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The Honolulu Advertiser

By Mary Vorsino
Advertiser Staff Writer

Posted on: Friday, February 5, 2010

'He was way ahead of our time'

 • Aloha, mayor
Hawaii news photo - The Honolulu Advertiser

Former Honolulu Mayor Frank Fasi held a press conference to talk about The Advertiser's story on a campaign donation controversy.


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Hawaii news photo - The Honolulu Advertiser

Frank Fasi sported a jumpsuit while talking to visitors in his Beretania Street political headquarters during his unsuccessful run for mayor as a nonpartisan.


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Pamela Napoleon has Frank Fasi to thank for her ride into town every morning from Mākaha Valley, and she knows it. When she heard yesterday about his death, her thoughts instantly went to the city bus system he created.

"He did a lot for the people," said Napoleon, 51, as she waited for her bus home at the Alapa'i Street transit center.

Her "bus buddy," 54-year-old John Sotelo, agreed, nodding as he fondly recalled how Fasi would flash shakas everywhere he went.

"He did good for the people," Sotelo said. "He did good for everyone."

Across O'ahu yesterday, many remembered Fasi's 22 years as mayor and the indelible mark he left on Honolulu by recollecting the slew of projects many now core city functions he championed for the "little guy."

Along with the city bus system, Fasi can be thanked for satellite city halls, the H-Power plant and neighborhood boards. He was behind Honolulu City Lights, Summer Fun and community gardens. He pushed forward the revitalization of Chinatown and kickstarted new affordable housing projects. And he helped create a green expanse at the Civic Center that now bears his name in an episode that demonstrated his cowboy style of governance, when he mounted a bulldozer himself to tear up a council members' parking lot behind City Hall.

"He was just constantly looking for new programs, new projects, new things he could do to make Honolulu a better city," said Jim Loomis, Fasi's director of information and complaint from 1971 to 1979. "In many ways, the fact that Honolulu is now recognized as a major city has to do with Frank and many of the things that he wanted."

Many agreed that the bus system was one of Fasi's most successful projects. Fasi formed plans for the city-run bus operation in 1970, when drivers of the private Honolulu Rapid Transit Co. went on strike. He quickly got $10.4 million in federal funding for the project and flew off to Dallas to purchase used buses.

Loomis said he remembers well the day the ship carrying the buses pulled into port in Honolulu.

The first bus was unloaded, he said, and Fasi "got in ... and drove figure eights around the parking lot."

The bus system went on to serve tens of millions of riders annually and be recognized as one of the best in the nation.

Joe Magaldi, a former head of the city Department of Transportation Services under Fasi, said the city bus system was about offering commuters a viable choice for getting to work and school that wouldn't cost them much.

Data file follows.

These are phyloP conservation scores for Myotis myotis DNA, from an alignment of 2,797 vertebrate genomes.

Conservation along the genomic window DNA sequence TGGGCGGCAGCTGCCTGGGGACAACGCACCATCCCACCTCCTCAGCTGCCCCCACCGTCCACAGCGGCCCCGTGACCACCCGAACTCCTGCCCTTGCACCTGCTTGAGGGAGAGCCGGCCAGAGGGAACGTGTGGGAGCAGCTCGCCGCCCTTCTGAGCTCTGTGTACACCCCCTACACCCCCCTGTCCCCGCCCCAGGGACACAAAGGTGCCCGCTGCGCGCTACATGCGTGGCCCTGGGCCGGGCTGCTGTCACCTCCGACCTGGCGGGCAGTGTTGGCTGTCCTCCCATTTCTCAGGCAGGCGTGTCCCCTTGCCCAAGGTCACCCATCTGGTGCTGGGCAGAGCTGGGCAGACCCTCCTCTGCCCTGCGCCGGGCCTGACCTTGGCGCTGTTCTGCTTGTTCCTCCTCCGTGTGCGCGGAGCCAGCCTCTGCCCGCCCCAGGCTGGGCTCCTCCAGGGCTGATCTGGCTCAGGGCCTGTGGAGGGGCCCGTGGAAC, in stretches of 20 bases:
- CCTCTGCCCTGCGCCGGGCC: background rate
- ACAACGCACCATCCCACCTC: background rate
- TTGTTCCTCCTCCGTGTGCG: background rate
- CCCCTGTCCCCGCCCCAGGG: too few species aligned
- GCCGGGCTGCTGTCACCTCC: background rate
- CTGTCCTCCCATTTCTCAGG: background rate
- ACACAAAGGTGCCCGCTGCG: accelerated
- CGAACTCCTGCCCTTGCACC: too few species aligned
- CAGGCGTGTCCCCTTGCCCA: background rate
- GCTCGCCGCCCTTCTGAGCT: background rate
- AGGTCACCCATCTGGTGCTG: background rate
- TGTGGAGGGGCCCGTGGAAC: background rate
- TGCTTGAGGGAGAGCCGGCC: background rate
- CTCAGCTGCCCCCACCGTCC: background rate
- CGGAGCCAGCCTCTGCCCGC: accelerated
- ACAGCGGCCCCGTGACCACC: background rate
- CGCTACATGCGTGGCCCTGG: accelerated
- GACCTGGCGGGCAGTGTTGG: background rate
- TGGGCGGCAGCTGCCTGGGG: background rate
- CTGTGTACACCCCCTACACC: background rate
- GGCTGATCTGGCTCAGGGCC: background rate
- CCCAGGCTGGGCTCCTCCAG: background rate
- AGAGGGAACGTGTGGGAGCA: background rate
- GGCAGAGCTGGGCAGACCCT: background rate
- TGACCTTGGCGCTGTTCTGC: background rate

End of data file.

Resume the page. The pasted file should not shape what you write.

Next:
Fasi also championed a rail-transit system, but that plan was blocked twice by the City Council.

"He was way ahead of our time," Magaldi said.

Former Fasi aide Carol Costa said the politician was all about making life easier for the little guy.

In every campaign dating back to his service in the Hawai'i Territorial Senate (1958-59); the Honolulu City Council (1965-68); and as Honolulu mayor (1969-80, 1985-94), Fasi repeated this mantra: "I fight for the little guy."

Costa said that Fasi "always had his eye on providing the services that would help the people the most."

That was the impetus behind the popular Summer Fun program for students, and the city's open markets, aimed at getting low-cost produce to residents.

"No mayor will ever be as productive as Frank Fasi," Costa said. "He was an action mayor."

Some of that action was centered on particular communities.

Ongoing revitalization efforts in Chinatown, for example, have their roots in initiatives spearheaded by the former mayor, who in the 1970s recognized that the community had potential as a cultural center and arts district.

Fasi also believed more people needed to live in Chinatown if the city ever wanted to tackle its crime problems. So he helped Chinatown gain designation as a historic district.

And he kickstarted projects to build city-owned affordable housing in the community.

"A good part of the housing down here ... (went up) during his terms as mayor or were started when he was mayor," said Downtown Neighborhood Board member Lynne Matusow. "That's all housing that might not have been built."

Chu Lan Shubert-Kwock, president of the Chinatown Business & Community Association, said Fasi also focused on crime. For example, Fasi banned traffic, except for city buses and emergency vehicles, on Hotel Street in an effort to curtail prostitution.

"I think he was the first mayor who really did a lot in Chinatown," she said.


Others pointed out that Fasi's impact wasn't just about what he helped create, but what he helped stop.

Early in his mayoral career, he evicted the popular Queen's Surf nightclub and the world-famous Kodak Hula Show from their beachfront sites in Waikīkī, arguing the beach belonged to the public, not to commercial interests.

Waikīkī Neighborhood Board chairman Bob Finley said he'll never forget how Fasi dealt with a burgeoning street T-shirt problem in Waikīkī, an issue that had been a major source of complaints by residents. One night, Fasi got city crews to move in and set up concrete planters on the sidewalk, leaving no space for the vendors.

Finley said residents were grateful that Fasi took matters into his own hands.

"Whether you liked Frank Fasi or not," Finley said, "you always knew where he was coming from."